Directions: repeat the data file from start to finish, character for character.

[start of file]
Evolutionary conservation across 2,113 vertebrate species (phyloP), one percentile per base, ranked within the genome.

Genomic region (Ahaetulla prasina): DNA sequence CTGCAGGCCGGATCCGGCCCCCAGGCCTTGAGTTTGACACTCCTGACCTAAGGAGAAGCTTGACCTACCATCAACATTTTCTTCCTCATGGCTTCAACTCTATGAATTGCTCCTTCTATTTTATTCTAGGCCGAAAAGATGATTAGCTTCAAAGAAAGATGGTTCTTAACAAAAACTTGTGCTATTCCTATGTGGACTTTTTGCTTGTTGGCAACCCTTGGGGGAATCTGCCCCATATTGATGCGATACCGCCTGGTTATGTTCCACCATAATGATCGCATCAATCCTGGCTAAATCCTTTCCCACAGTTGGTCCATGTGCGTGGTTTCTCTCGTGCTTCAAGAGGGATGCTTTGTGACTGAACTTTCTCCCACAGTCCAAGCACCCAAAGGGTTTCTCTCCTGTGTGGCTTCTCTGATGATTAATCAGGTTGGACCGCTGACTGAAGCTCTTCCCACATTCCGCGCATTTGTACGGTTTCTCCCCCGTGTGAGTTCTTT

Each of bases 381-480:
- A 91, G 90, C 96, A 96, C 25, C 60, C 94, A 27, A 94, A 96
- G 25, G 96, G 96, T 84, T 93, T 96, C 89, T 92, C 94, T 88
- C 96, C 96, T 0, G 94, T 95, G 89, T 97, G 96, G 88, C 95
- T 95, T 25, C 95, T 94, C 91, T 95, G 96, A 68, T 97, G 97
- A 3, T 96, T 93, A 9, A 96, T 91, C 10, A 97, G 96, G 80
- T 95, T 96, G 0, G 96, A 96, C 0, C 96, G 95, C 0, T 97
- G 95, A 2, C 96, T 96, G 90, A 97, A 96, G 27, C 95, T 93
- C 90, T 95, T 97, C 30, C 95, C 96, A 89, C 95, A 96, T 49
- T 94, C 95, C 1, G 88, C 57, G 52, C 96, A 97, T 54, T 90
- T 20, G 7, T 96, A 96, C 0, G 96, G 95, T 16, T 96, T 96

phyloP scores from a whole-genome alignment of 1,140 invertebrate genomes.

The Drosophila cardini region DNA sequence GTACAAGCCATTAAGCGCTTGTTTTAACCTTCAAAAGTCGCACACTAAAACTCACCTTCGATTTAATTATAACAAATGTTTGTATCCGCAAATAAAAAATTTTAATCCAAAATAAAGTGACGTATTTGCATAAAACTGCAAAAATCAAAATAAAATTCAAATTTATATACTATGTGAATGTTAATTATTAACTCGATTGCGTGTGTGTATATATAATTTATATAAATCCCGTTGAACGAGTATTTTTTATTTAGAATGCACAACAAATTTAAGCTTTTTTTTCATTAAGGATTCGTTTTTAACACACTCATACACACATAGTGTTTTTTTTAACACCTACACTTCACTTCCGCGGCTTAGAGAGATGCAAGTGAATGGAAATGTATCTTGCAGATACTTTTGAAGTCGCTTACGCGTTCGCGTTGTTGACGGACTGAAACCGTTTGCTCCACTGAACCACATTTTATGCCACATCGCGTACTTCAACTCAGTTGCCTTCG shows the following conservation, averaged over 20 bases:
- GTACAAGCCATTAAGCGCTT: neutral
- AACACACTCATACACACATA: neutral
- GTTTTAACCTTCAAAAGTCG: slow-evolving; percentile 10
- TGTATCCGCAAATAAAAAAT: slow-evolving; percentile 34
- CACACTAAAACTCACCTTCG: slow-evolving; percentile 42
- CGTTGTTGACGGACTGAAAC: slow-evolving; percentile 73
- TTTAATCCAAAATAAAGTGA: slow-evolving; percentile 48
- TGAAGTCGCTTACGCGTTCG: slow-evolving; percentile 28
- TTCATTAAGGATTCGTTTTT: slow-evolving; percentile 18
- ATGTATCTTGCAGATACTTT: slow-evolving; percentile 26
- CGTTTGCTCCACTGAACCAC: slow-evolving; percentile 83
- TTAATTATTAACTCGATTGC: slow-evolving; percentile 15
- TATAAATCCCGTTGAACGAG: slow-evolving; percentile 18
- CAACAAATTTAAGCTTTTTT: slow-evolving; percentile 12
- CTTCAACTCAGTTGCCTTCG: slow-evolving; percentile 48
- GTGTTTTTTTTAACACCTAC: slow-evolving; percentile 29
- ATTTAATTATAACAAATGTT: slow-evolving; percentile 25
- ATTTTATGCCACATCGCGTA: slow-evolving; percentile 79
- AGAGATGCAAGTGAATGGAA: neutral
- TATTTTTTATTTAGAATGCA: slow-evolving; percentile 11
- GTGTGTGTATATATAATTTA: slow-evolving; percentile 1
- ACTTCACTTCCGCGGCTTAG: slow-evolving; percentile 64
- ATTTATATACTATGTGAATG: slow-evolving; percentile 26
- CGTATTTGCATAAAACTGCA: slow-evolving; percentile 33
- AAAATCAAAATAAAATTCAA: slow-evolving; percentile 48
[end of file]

Evolutionary conservation across 2,113 vertebrate species (phyloP), one percentile per base, ranked within the genome.

Genomic region (Ahaetulla prasina): DNA sequence CTGCAGGCCGGATCCGGCCCCCAGGCCTTGAGTTTGACACTCCTGACCTAAGGAGAAGCTTGACCTACCATCAACATTTTCTTCCTCATGGCTTCAACTCTATGAATTGCTCCTTCTATTTTATTCTAGGCCGAAAAGATGATTAGCTTCAAAGAAAGATGGTTCTTAACAAAAACTTGTGCTATTCCTATGTGGACTTTTTGCTTGTTGGCAACCCTTGGGGGAATCTGCCCCATATTGATGCGATACCGCCTGGTTATGTTCCACCATAATGATCGCATCAATCCTGGCTAAATCCTTTCCCACAGTTGGTCCATGTGCGTGGTTTCTCTCGTGCTTCAAGAGGGATGCTTTGTGACTGAACTTTCTCCCACAGTCCAAGCACCCAAAGGGTTTCTCTCCTGTGTGGCTTCTCTGATGATTAATCAGGTTGGACCGCTGACTGAAGCTCTTCCCACATTCCGCGCATTTGTACGGTTTCTCCCCCGTGTGAGTTCTTT

Each of bases 381-480:
- A 91, G 90, C 96, A 96, C 25, C 60, C 94, A 27, A 94, A 96
- G 25, G 96, G 96, T 84, T 93, T 96, C 89, T 92, C 94, T 88
- C 96, C 96, T 0, G 94, T 95, G 89, T 97, G 96, G 88, C 95
- T 95, T 25, C 95, T 94, C 91, T 95, G 96, A 68, T 97, G 97
- A 3, T 96, T 93, A 9, A 96, T 91, C 10, A 97, G 96, G 80
- T 95, T 96, G 0, G 96, A 96, C 0, C 96, G 95, C 0, T 97
- G 95, A 2, C 96, T 96, G 90, A 97, A 96, G 27, C 95, T 93
- C 90, T 95, T 97, C 30, C 95, C 96, A 89, C 95, A 96, T 49
- T 94, C 95, C 1, G 88, C 57, G 52, C 96, A 97, T 54, T 90
- T 20, G 7, T 96, A 96, C 0, G 96, G 95, T 16, T 96, T 96

phyloP scores from a whole-genome alignment of 1,140 invertebrate genomes.

The Drosophila cardini region DNA sequence GTACAAGCCATTAAGCGCTTGTTTTAACCTTCAAAAGTCGCACACTAAAACTCACCTTCGATTTAATTATAACAAATGTTTGTATCCGCAAATAAAAAATTTTAATCCAAAATAAAGTGACGTATTTGCATAAAACTGCAAAAATCAAAATAAAATTCAAATTTATATACTATGTGAATGTTAATTATTAACTCGATTGCGTGTGTGTATATATAATTTATATAAATCCCGTTGAACGAGTATTTTTTATTTAGAATGCACAACAAATTTAAGCTTTTTTTTCATTAAGGATTCGTTTTTAACACACTCATACACACATAGTGTTTTTTTTAACACCTACACTTCACTTCCGCGGCTTAGAGAGATGCAAGTGAATGGAAATGTATCTTGCAGATACTTTTGAAGTCGCTTACGCGTTCGCGTTGTTGACGGACTGAAACCGTTTGCTCCACTGAACCACATTTTATGCCACATCGCGTACTTCAACTCAGTTGCCTTCG shows the following conservation, averaged over 20 bases:
- GTACAAGCCATTAAGCGCTT: neutral
- AACACACTCATACACACATA: neutral
- GTTTTAACCTTCAAAAGTCG: slow-evolving; percentile 10
- TGTATCCGCAAATAAAAAAT: slow-evolving; percentile 34
- CACACTAAAACTCACCTTCG: slow-evolving; percentile 42
- CGTTGTTGACGGACTGAAAC: slow-evolving; percentile 73
- TTTAATCCAAAATAAAGTGA: slow-evolving; percentile 48
- TGAAGTCGCTTACGCGTTCG: slow-evolving; percentile 28
- TTCATTAAGGATTCGTTTTT: slow-evolving; percentile 18
- ATGTATCTTGCAGATACTTT: slow-evolving; percentile 26
- CGTTTGCTCCACTGAACCAC: slow-evolving; percentile 83
- TTAATTATTAACTCGATTGC: slow-evolving; percentile 15
- TATAAATCCCGTTGAACGAG: slow-evolving; percentile 18
- CAACAAATTTAAGCTTTTTT: slow-evolving; percentile 12
- CTTCAACTCAGTTGCCTTCG: slow-evolving; percentile 48
- GTGTTTTTTTTAACACCTAC: slow-evolving; percentile 29
- ATTTAATTATAACAAATGTT: slow-evolving; percentile 25
- ATTTTATGCCACATCGCGTA: slow-evolving; percentile 79
- AGAGATGCAAGTGAATGGAA: neutral
- TATTTTTTATTTAGAATGCA: slow-evolving; percentile 11
- GTGTGTGTATATATAATTTA: slow-evolving; percentile 1
- ACTTCACTTCCGCGGCTTAG: slow-evolving; percentile 64
- ATTTATATACTATGTGAATG: slow-evolving; percentile 26
- CGTATTTGCATAAAACTGCA: slow-evolving; percentile 33
- AAAATCAAAATAAAATTCAA: slow-evolving; percentile 48